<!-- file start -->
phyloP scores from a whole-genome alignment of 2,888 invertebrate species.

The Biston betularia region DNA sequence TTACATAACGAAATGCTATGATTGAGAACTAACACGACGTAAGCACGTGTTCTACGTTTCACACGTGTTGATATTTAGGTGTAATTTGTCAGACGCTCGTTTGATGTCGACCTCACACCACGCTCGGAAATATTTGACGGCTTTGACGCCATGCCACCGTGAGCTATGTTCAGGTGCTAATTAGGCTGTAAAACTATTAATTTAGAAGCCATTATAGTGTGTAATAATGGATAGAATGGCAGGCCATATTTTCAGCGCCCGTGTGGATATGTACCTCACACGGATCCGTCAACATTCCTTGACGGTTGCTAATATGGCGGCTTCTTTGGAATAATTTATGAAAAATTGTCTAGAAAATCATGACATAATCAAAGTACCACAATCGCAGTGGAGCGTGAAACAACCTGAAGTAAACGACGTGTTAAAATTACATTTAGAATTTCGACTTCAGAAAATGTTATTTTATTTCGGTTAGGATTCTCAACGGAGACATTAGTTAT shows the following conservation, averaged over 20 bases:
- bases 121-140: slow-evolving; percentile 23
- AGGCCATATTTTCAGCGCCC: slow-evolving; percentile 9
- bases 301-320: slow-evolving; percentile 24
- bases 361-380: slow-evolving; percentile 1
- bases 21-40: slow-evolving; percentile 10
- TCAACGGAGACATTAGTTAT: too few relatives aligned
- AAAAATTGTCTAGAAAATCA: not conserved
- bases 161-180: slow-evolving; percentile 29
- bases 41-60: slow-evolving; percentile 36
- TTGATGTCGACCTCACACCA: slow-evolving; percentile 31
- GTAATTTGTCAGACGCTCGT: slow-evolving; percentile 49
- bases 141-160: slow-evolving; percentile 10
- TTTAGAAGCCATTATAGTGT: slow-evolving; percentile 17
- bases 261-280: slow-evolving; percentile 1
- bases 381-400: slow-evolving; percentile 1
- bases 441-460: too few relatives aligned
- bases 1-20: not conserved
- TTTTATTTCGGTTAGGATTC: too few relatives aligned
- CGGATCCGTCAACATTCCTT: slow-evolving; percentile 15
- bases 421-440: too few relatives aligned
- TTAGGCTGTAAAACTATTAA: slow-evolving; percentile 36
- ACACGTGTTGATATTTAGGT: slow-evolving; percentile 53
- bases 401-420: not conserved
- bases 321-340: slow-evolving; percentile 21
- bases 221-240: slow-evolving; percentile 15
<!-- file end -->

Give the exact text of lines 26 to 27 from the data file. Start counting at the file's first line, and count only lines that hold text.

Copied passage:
- bases 321-340: slow-evolving; percentile 21
- bases 221-240: slow-evolving; percentile 15